Theakston's, beer-makers since 1827, took over Lightfoot's in 1919, closed it - but left it standing. It has since functioned as a maltings and, more recently, as a grain and feed store. Now, it is brewing again, as Black Sheep.
The story of Theakston's and Black Sheep could have been written by any number of Yorkshire novelists. It would begin with a deathbed scene, in which Frank Theakston, stricken with a sudden illness at the age of 45, talked to his son Paul about the importance of brewing and the family's long history in Masham. "It was the kind of serious discussion one has at times of great difficulty," recalls Paul today, still affected by the memory.
Trained as a brewer, Paul became managing director at 23, and is credited with helping ensure the survival of the tiny company. It could no longer meet demand for its products by the time the Campaign for Real Ale was in full throat, and Theakston's bought a second brewery, in Carlisle. To finance its growth, the company introduced outside shareholders, and eventually the family lost control.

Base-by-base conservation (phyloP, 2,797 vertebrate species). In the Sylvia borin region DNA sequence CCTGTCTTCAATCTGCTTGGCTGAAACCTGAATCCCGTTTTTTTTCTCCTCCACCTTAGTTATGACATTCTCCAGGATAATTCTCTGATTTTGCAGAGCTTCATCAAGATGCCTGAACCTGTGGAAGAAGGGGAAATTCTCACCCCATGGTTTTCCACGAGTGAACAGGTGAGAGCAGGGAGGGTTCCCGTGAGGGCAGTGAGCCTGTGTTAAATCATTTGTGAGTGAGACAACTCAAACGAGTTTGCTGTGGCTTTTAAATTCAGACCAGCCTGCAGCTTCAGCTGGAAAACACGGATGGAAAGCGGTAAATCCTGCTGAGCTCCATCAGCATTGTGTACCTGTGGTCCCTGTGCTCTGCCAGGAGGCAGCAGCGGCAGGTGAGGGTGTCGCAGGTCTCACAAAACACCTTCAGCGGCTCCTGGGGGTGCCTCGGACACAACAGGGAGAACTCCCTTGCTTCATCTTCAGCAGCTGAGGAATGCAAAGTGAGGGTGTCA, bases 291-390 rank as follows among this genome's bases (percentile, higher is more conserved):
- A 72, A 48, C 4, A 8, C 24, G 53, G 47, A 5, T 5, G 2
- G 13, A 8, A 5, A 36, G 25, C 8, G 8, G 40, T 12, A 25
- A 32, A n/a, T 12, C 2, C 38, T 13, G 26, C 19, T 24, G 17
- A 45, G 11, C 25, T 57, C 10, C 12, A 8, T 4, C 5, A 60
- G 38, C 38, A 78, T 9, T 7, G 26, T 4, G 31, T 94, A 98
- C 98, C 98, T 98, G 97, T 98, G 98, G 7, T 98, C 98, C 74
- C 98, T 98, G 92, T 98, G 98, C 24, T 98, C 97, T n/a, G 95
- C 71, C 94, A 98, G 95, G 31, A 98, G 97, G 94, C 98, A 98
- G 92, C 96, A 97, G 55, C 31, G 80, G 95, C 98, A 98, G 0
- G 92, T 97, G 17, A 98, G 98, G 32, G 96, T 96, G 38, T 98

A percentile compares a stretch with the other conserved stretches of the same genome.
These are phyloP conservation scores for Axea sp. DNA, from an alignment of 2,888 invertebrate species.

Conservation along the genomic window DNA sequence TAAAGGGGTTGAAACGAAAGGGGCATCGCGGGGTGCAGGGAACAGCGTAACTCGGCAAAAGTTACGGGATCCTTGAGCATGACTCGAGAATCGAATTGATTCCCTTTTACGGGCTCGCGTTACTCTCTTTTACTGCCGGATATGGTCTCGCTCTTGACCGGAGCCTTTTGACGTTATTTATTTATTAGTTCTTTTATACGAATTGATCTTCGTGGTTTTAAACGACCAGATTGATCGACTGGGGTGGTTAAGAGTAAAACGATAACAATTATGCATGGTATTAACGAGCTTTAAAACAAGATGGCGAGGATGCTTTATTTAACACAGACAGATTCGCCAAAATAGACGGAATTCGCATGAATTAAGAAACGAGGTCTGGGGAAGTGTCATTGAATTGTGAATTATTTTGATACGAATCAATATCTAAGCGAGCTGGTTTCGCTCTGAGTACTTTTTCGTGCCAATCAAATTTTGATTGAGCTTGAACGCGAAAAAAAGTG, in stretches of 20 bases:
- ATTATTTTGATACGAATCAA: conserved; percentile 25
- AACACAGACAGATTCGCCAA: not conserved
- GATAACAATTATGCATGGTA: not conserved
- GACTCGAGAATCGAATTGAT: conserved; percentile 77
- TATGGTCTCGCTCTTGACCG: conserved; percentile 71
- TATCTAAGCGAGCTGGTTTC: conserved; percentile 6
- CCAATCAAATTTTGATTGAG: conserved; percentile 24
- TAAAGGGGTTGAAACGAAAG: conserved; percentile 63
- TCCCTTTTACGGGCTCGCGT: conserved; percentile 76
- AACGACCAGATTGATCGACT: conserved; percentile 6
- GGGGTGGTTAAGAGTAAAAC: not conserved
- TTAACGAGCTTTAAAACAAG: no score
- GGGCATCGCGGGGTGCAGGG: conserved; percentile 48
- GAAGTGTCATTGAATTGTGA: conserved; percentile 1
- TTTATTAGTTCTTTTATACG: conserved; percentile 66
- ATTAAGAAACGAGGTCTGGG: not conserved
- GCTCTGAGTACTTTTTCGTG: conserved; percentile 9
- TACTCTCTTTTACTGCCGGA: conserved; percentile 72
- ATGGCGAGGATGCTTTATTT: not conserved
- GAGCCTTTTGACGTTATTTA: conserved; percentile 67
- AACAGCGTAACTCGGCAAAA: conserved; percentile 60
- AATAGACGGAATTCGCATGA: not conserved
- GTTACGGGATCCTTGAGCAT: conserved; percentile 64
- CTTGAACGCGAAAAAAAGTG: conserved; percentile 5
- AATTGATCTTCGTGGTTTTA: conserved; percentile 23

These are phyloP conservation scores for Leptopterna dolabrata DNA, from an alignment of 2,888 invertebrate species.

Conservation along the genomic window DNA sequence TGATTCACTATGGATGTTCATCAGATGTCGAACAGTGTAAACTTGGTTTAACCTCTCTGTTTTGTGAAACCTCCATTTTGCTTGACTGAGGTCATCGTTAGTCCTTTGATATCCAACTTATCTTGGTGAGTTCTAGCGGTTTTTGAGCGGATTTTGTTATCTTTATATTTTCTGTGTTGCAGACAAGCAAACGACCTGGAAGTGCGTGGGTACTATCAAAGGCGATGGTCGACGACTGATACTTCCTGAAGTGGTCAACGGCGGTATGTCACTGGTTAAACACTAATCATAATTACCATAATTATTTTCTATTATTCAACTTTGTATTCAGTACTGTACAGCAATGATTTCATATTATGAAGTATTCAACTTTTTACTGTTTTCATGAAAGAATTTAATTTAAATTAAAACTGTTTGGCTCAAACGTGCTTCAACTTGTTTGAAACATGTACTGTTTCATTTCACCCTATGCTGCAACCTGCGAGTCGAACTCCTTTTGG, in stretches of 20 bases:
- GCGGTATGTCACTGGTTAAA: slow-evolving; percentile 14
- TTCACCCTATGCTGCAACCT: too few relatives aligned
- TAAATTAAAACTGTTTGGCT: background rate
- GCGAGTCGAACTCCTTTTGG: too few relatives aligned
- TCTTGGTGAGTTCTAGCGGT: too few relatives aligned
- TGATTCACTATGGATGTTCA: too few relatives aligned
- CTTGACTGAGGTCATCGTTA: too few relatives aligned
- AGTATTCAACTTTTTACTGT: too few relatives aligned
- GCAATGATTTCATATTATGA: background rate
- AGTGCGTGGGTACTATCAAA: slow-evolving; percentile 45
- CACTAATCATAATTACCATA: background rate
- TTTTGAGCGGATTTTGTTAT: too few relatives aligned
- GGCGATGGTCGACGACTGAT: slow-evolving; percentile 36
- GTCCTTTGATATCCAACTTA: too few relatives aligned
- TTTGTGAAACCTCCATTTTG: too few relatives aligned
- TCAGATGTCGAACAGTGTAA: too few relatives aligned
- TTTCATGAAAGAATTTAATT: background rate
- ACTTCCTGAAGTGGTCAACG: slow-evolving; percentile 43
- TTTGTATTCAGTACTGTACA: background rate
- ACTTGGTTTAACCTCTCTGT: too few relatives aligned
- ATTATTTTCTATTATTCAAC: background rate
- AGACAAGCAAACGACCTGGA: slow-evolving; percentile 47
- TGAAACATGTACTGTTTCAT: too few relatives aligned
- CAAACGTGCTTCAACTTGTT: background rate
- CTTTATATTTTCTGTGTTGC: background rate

When shareholders wanted to sell, a larger northern brewing company, Matthew Brown, and a Scottish distiller, Grant's of Glenfiddich, emerged as possible buyers. If a sale was unavoidable, Paul wanted to go with Matthew Brown, while his cousin Michael favoured Glenfiddich. With the two sides of the family at odds, the affairs of tiny Theakston's from Masham wound up in theHigh Court in London, debated by famous silks and merchant bankers.
Paul's side won, and he remained at the brewery as Theakston's was acquired by Matthew Brown. A few years later, that company was swallowed by the yet-larger Scottish and Newcastle, which invested in Theakston's, proclaiming it the "jewel in our crown". In 1988, Paul Theakston was offered a job elsewhere in the group.